“I’m under no illusions; the development journey in many places in the world is a long one, but I want us to always be thinking what we can do that nudges something towards a day when people get to take care of themselves,” he said.

“This is a place where we see some of the benefits and the potential for Feed the Future,” Green added.

JESH Chief Executive Faisal Guhad said the abattoir had been open for a year but was forced to close for three months last year because of the drought.

The facility currently processes about 10,000 animals a month. Guhad said he hoped to quadruple that in the second year of operation.

Demand for Ethiopian goat meat was currently high because of the annual haj pilgrimage to the holy city of Mecca, said Guhad.

“We opened at the wrong time. El Nino happened to us and we started again after it rained,” said Guhad. “We’re now in the second month of starting again.”

The facility employs about 108 people from the community and plans to increase hiring to 200, said Guhad.

In the Jijinga area, planting for the March to May rains, known as the belg, is already delayed, and aid workers say they have seen a growing number of women and children at food distribution centers. The hunger crisis is predicted to worsen until the harvest begins in September.

Many parts of the Ethiopian highlands are still recovering from the 2016 drought, which was attributed to the El Niño weather phenomenon in the Pacific Ocean.

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A flood of Indian business in fast-growing Vietnam has solidified commercial ties to help Hanoi upgrade an alliance with a powerful Asian neighbor and offset dependence on its historic rival, the more massive China.

Indian investment in Vietnam has reached $2 billion and bilateral trade hit $10 billion over the year ending in March on its way to $15 billion by 2020, said Radha Krishnan, vice chairman of the Indian Business Chamber of Vietnam.

“As of now that is very easily achievable,” Krishnan said. “The last three … years exports from Vietnam to India have picked up momentum.”

Vietnam has many trade partners

Last year the two countries agreed to upgrade a “strategic partnership,” giving Vietnam more Indian market access, and they will drop import tariffs in 2022 as part of a trade deal with a bloc of Southeast Asian countries.

Those totals hardly match those of Vietnam’s long-time investment sources such as Taiwan, South Korea and China. But their growth offers Vietnam a line to the world’s second-largest country, helping to reduce dependence on China, which is the world’s second-largest economy and Vietnam’s biggest trading partner.

China-Vietnam set a trade target of $100 billion in 2016, but the pair disputes a swathe of the South China Sea. Their dispute sparked clashes in 1974, 1988 and 2014.

“The Vietnamese government, they don’t want to get an unbalanced investment portfolio where any particular country or region is dominant, because then it just unbalances everything else — foreign policy, domestic politics and everything,” said Frederick Burke, partner with the international law firm Baker McKenzie in Ho Chi Minh City.

“As far as people who think about strategic issues are concerned, they would like the Indians to be probably more present in the market, because they’re probably behind mainland China in particular,” he said. “Everybody wants to balance the two out, be friends with both. That’s the ideal situation.”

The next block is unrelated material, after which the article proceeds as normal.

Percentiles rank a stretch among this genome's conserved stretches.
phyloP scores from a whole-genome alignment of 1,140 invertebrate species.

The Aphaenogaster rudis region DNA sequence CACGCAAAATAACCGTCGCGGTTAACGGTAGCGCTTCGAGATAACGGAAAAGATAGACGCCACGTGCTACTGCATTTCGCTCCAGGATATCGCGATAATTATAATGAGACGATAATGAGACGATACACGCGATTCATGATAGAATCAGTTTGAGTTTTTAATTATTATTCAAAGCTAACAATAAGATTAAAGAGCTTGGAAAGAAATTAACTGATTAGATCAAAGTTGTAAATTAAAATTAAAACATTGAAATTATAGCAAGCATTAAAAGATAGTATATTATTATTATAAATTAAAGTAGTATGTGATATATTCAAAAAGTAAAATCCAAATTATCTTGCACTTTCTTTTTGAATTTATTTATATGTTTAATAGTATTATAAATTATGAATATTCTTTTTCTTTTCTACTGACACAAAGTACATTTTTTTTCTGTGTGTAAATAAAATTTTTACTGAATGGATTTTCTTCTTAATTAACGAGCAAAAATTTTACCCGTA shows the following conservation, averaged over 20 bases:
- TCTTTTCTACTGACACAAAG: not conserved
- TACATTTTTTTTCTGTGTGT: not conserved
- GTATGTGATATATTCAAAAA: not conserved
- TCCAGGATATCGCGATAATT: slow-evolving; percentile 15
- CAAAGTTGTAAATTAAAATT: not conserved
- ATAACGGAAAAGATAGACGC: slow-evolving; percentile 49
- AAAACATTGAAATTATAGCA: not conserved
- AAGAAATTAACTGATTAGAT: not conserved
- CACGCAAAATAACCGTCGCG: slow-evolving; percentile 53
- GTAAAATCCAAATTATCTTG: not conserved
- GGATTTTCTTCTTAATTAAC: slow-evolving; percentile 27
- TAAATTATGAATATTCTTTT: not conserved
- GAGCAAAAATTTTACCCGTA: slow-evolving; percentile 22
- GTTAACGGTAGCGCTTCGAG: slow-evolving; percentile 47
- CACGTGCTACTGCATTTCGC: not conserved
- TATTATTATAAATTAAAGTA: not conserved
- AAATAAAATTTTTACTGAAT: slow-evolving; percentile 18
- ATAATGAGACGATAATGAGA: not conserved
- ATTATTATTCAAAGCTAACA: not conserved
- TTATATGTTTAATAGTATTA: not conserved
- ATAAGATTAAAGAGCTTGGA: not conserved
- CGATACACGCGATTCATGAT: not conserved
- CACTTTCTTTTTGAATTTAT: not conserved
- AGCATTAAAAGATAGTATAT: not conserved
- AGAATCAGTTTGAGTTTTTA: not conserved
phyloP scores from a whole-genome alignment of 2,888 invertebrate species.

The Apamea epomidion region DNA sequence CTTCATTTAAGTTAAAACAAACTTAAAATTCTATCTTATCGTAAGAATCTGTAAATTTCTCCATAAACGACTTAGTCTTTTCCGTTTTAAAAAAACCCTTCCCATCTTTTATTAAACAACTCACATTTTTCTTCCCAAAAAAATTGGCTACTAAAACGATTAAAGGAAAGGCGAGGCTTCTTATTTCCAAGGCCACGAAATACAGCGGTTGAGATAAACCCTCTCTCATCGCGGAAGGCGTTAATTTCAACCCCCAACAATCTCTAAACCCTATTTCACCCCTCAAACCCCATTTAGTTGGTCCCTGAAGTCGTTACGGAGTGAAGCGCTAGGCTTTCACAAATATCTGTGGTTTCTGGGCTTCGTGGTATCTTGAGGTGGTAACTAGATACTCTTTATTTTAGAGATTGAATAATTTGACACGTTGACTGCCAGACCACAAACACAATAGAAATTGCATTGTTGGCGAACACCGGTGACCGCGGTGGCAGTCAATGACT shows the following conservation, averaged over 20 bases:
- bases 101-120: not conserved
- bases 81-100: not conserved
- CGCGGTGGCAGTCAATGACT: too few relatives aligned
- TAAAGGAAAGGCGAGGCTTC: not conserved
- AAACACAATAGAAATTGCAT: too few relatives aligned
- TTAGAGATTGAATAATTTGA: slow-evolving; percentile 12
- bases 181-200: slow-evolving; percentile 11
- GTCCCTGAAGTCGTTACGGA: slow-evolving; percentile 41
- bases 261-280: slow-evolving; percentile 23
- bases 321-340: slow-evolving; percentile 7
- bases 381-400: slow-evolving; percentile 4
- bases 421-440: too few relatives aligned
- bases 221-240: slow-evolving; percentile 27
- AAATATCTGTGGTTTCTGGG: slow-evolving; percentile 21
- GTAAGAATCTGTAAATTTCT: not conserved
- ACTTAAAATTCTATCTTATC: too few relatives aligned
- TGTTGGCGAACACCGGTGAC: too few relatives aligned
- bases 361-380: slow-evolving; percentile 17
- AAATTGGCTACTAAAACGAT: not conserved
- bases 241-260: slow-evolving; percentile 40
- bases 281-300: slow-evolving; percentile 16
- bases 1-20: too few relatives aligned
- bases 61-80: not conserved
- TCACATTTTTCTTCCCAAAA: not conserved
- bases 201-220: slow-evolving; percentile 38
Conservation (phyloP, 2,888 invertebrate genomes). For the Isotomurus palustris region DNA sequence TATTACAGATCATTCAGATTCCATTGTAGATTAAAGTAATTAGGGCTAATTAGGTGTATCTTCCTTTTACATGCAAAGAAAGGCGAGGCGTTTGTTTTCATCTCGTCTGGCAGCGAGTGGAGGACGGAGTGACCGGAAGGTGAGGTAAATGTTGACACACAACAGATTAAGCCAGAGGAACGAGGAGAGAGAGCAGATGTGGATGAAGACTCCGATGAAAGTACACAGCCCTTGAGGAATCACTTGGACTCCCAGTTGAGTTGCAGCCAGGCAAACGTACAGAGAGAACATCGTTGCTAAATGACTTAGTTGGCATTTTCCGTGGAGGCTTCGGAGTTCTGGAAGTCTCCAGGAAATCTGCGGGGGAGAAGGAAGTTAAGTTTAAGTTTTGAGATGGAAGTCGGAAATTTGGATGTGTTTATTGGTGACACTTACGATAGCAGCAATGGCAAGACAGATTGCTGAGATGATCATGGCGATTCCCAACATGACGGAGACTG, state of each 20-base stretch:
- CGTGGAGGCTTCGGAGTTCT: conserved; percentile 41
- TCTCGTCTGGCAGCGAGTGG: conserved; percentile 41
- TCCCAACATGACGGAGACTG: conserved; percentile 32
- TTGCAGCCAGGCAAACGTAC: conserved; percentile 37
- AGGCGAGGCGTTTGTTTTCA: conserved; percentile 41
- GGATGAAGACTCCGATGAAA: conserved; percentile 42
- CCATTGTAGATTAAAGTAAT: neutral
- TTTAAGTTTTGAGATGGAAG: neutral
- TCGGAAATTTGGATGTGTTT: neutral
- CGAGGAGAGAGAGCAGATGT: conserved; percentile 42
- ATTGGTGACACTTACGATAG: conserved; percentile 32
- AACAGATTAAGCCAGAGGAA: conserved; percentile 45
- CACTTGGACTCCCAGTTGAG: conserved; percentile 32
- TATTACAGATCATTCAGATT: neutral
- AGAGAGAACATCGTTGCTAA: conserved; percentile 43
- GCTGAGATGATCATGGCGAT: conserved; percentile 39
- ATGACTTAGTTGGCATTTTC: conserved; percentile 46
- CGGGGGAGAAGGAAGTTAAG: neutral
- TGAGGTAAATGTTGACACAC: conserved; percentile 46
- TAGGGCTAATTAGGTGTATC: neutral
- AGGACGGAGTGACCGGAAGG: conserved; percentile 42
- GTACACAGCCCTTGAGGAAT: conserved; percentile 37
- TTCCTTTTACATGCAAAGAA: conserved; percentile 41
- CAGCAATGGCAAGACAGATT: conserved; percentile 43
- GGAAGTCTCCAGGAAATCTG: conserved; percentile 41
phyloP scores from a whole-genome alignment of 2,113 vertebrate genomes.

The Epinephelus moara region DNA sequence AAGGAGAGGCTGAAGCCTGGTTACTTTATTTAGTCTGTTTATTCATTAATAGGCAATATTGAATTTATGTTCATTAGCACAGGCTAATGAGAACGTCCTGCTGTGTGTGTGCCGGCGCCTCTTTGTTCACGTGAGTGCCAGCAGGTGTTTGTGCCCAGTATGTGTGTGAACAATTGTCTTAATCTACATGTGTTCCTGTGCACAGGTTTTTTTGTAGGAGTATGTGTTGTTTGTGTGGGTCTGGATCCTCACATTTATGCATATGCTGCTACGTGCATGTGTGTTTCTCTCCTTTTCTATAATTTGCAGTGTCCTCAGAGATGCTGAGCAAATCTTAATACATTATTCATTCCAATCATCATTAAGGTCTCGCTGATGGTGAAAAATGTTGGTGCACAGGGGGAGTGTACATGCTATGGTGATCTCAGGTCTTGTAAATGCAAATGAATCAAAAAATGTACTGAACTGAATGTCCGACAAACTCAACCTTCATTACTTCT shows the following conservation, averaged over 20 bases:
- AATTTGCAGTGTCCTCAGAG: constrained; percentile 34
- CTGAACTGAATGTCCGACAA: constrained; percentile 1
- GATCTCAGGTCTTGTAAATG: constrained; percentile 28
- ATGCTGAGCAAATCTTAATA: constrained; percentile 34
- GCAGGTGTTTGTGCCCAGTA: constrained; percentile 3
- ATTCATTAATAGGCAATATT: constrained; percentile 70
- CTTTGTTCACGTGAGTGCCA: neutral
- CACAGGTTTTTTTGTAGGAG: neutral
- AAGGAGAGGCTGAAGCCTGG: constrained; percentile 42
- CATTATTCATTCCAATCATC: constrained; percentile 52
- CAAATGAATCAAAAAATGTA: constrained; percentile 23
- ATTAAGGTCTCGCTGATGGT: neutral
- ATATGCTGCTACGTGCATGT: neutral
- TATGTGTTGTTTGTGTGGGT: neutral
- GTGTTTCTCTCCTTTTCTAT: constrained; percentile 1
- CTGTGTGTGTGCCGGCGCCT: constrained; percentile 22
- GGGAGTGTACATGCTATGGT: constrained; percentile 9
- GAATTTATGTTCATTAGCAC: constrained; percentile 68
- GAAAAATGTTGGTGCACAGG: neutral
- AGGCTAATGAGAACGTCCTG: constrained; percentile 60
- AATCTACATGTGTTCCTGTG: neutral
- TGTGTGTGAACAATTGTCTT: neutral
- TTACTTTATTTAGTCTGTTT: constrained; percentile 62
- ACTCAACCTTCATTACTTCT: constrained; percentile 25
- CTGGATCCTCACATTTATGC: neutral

Robust trade but also continuing disputes with China

Vietnam depends on China for cheap mass market goods, as well as raw materials for export manufacturing. The two Communist countries fought a border war in the 1970s shortly after what was then South Vietnam lost the Paracel Islands to China. That archipelago is part of the South China Sea.

In 2014, the placement of a Chinese oil rig in the South China Sea east of Vietnam touched off a boat-ramming incident and deadly anti-China riots on land. In June, a Chinese military official cut short his Vietnam visit as the host drilled for oil offshore.

Over the past two decades, Indian farming, garment and pharmaceutical investment have reached Vietnam because of its eager partners, Krishnan said. Low-cost but advanced Indian technology has helped Vietnam farm in dry weather, produce sugar and process cashews, he said. Tata Power of India runs a $1.8 billion thermal power plant in Vietnam.

For the past three years, the overseas subsidiary of India’s government-run ONGC has worked with PetroVietnam Exploration Production Corporation to search for oil and gas in the South China Sea.

About 80,000 Indians visit Vietnam every year, often as tourists looking for business opportunities, and 20,000 go the other way, sometimes as travelers to Buddhist landmarks, Krishnan said.

India has its own reasons for strengthening trade with Vietnam

India, for its part, is keen to resist China’s expansion in Asia. The two Asian powers are easing just this week a more than two-month-old military standoff in Bhutan. China claims the area in question, and Bhutan called on India to help when the Chinese came to work on a highway project.

Countries that build trade, investment and economic ties do not always become political allies, but in the India-Vietnam case, that fate is “natural,” said Alexander Huang, strategic studies professor at Tamkang University in Taiwan. China, he added, is unlikely to flinch at India because Vietnam is chasing stronger ties with other powerful countries, as well.

“You don’t need to be a grand strategist to think of diversifying your market,” Huang said. “Of course it will have some kind of impact, but so far I do not see one to the degree that will fundamentally change the Chinese perception over Vietnam, because the United States is improving relationships with Vietnam, Japan is improving relationships with Vietnam.”

A need to resist continued Chinese expansion

Beijing’s “belligerence” and escalation of territorial disputes in the seas to the Bhutan border have “served to bring a coalition of China-wary states closer,” said Mohan Malik,professor at the Asia-Pacific Center for Security Studies in Honolulu.